Boddingtons used to be one of the most popular beers in the UK, even managing to get a mention in 90s sensation Friends. But how many calories are there in a pint of Boddingtons? What is the alcohol percentage? Is Boddingtons gluten-free? Is it vegan? What beer is similar to Boddingtons?
There are 165 calories in a pint of Boddingtons (568ml). Boddingtons is only 3.5% abv, having been lowered from 3.8% in 2008. Boddingtons contains malted barley, so cannot be gluten-free. Draught Boddingtons is not vegan as it uses isinglass, but canned Boddingtons is vegan.
In this article, I will be fully-answering all of the questions mentioned above. I will also mention several beers that I believe are similar to Boddingtons or a good replacement if you fancy a change.
According to the trusty Tesco website, there are 29 calories per 100ml in Boddingtons. This is very low for a beer. Could Boddingtons be the ideal beer for dieting? Check out my article on drinking beer while losing weight to read my thoughts on the subject.
For a long time, Boddingtons in the UK was brewed at 3.8%, but in 2008 they lowered the alcohol even further to just 3.5%. This is a real shame, as it signifies the effects of big breweries such as Anheuser-Busch taking over independent breweries and cheapening them.
First, they removed Boddingtons from its home (Manchester), then lowered the alcohol percentage, then stopped spending any money on marketing. Now the beer is largely forgotten.
Sadly not, Boddingtons is brewed with malted barley, which contains gluten. Therefore Boddingtons cannot claim to be gluten-free.
Cask conditioned Boddingtons is not vegan as it uses isinglass (fish swim bladders) to clarify the beer. However, you rarely see Boddingtons on cask these days. In fact, they may have stopped production. Canned Boddingtons is not clarified with isinglass, so can be considered vegan. To learn more about beer and veganism check out my article.
Boddingtons is a bitter, and England has many bitters to choose from. The most obvious comparisons would be John Smith’s and Tetleys, which are both from Yorkshire. The three beers are virtually identical, focussing on a very creamy head, low alcohol, and a neutral taste.
If you’re interested in trying some English ales with a bit more taste then there are many to choose from. Hobgoblin by Wychwood brewery is an excellent beer with a strong flavour. Timothy Taylor’s Landlord is a good step up from Boddingtons, as is Black Sheep Ale. London Pride by Fuller’s is another excellent choice.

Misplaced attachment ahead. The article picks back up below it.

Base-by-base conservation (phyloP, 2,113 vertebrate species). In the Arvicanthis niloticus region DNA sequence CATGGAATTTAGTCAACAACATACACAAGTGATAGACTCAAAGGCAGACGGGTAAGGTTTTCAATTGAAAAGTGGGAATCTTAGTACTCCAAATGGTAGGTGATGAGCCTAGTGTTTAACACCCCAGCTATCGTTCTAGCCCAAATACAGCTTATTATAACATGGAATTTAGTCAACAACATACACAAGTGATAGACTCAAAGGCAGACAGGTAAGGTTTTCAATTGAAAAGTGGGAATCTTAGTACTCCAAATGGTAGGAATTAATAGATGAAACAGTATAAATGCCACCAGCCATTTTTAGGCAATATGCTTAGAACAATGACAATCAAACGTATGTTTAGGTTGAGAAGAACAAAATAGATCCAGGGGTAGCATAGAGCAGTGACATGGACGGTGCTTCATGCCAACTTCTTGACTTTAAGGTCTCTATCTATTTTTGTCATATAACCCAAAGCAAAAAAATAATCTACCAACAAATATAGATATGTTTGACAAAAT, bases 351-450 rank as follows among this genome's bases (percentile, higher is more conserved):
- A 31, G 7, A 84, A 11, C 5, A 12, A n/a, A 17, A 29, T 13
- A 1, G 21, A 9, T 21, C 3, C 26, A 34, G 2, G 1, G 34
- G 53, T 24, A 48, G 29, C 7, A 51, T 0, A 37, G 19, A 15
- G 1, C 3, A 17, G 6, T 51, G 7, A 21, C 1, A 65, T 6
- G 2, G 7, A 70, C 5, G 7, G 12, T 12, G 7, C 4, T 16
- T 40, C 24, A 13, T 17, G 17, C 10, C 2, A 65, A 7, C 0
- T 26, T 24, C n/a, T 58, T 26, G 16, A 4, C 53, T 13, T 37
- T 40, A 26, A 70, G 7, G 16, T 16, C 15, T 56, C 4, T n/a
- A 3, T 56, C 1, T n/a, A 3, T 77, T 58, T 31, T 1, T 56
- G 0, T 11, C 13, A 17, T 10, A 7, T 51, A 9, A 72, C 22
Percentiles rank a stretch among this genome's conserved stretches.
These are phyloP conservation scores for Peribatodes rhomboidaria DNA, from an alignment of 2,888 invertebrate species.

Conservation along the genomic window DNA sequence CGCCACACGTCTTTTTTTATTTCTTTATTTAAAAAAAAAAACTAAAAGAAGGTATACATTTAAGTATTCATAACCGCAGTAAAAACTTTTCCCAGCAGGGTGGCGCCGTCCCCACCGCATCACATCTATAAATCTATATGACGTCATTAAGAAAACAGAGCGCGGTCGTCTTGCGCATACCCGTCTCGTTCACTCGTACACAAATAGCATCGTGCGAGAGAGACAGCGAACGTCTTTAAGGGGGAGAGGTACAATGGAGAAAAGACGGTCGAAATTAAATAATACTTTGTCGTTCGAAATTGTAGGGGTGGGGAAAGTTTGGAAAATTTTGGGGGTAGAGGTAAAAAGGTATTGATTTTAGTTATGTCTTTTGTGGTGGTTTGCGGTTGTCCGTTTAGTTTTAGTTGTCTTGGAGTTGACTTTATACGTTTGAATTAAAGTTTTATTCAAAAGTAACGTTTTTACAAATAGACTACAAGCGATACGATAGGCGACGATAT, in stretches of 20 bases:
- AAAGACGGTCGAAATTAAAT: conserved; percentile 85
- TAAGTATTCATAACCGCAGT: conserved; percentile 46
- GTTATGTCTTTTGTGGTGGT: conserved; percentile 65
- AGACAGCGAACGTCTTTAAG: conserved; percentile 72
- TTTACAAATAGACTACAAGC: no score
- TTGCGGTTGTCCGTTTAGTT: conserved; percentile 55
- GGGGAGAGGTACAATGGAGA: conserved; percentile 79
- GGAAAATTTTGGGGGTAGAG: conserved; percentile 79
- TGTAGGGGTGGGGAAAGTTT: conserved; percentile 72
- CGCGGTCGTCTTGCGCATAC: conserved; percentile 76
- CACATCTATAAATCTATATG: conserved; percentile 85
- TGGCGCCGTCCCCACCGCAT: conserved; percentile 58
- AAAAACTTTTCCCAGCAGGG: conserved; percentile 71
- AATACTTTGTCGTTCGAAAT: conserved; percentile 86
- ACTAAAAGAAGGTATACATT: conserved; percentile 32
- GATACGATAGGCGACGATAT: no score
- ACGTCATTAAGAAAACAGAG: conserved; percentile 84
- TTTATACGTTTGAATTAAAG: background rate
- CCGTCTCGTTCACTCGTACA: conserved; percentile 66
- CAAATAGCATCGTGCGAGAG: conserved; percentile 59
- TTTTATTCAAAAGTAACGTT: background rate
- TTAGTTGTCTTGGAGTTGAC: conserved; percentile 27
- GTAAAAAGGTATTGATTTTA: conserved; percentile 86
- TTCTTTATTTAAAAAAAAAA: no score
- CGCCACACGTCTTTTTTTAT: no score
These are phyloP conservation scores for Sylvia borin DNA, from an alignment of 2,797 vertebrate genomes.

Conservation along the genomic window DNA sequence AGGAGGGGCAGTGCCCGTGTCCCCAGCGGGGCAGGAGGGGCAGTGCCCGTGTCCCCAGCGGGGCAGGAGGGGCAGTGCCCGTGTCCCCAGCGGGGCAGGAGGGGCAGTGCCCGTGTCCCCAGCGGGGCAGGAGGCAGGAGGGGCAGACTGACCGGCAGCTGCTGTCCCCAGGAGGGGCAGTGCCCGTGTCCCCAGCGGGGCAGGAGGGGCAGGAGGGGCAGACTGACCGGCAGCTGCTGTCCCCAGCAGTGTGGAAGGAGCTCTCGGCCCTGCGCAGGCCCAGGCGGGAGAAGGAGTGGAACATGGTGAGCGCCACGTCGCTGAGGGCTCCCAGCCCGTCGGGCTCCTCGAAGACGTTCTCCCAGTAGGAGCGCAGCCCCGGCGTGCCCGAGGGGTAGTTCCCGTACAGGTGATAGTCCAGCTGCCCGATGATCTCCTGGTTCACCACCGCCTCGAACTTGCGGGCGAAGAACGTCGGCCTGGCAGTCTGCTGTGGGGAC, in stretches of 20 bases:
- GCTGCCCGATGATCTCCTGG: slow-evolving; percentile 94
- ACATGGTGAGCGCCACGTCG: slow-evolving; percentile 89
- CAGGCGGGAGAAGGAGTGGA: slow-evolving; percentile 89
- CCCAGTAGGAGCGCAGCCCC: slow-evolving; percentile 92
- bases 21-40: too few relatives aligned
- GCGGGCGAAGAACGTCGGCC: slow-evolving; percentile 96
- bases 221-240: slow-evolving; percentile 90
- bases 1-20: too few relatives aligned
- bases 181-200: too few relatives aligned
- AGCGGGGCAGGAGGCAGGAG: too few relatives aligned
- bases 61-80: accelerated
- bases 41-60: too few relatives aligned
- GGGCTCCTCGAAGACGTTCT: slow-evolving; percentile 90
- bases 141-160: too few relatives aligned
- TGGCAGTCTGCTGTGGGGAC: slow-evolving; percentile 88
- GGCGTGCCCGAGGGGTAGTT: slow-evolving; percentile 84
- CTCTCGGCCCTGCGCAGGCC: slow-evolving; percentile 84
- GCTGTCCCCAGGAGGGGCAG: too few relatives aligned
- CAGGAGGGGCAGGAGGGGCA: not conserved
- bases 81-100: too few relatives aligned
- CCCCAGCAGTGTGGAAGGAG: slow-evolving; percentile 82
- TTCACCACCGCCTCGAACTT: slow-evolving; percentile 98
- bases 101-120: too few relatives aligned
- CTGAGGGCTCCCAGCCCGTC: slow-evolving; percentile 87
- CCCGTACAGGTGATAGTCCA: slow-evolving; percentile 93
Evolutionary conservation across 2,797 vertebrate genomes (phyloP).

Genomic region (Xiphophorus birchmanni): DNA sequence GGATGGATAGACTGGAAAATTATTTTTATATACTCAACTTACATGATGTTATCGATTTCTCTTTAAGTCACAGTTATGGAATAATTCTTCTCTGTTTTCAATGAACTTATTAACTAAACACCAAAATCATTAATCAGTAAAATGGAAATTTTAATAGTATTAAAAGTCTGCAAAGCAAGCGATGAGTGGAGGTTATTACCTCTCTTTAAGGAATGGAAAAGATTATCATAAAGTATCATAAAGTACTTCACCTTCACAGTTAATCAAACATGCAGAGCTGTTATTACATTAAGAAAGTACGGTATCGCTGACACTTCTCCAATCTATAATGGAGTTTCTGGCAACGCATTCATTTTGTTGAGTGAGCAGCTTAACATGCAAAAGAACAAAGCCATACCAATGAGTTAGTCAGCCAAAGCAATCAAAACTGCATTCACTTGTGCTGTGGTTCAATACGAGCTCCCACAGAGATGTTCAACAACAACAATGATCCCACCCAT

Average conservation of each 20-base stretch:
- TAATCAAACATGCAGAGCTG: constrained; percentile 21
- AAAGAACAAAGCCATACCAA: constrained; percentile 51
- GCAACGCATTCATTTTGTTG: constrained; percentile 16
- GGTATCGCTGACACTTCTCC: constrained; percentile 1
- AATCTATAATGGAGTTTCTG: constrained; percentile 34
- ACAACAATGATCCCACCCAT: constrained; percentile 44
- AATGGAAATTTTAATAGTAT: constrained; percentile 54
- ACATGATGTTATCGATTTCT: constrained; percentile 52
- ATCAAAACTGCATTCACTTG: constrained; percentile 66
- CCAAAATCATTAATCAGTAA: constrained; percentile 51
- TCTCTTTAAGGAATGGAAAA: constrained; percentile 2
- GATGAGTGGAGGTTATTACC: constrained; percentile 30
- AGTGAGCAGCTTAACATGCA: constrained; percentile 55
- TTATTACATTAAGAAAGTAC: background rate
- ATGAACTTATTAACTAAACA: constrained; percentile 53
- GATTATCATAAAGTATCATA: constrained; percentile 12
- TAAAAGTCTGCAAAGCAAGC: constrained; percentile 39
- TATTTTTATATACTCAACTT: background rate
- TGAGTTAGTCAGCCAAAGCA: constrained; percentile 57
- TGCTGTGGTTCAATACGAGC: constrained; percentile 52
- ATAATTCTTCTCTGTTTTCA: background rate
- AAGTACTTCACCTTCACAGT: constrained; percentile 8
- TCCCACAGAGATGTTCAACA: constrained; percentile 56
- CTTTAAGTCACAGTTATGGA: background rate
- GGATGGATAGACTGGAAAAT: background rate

Check out my article on Beer in England, where I list my top ten favourite English beers, as well as some excellent craft breweries.
When I was younger, Boddingtons was one of my favourite beers. I turned 18 in 2005, but as with most teenagers in England, I was a pretty experienced beer drinker by then. Around the year 2000, Boddington was very popular. Maybe not as famous as the big lagers, but up there. It had cool adverts and great marketing.
It was mentioned in Friend’s, it sponsored the Manchester Commonwealth Games. You would see it in pubs. Today? I don’t remember the last time I saw it being served in a pub, and I was in Manchester in January! It has vanished. Sure, you can still find the new weaker version in supermarkets, but even that is pretty rare.
It’s a shame. I know that a lot of beer aficionados berate Boddingtons for its lack of taste and strength. But I have great memories of it. My dad and I painting my bedroom circa 2002 with a keg of Boddingtons chilling on the windowsill and Oasis on cassette.
I guess nostalgia is heavily influencing my enjoyment of Boddingtons, but writing these articles definitely brings it all back. I had a can of John Smith’s the other day. It was terrible and great at the same time. Cold, tasteless, thirst-quenching, boring, memory-filled. I imagine that Boddingtons would be the same.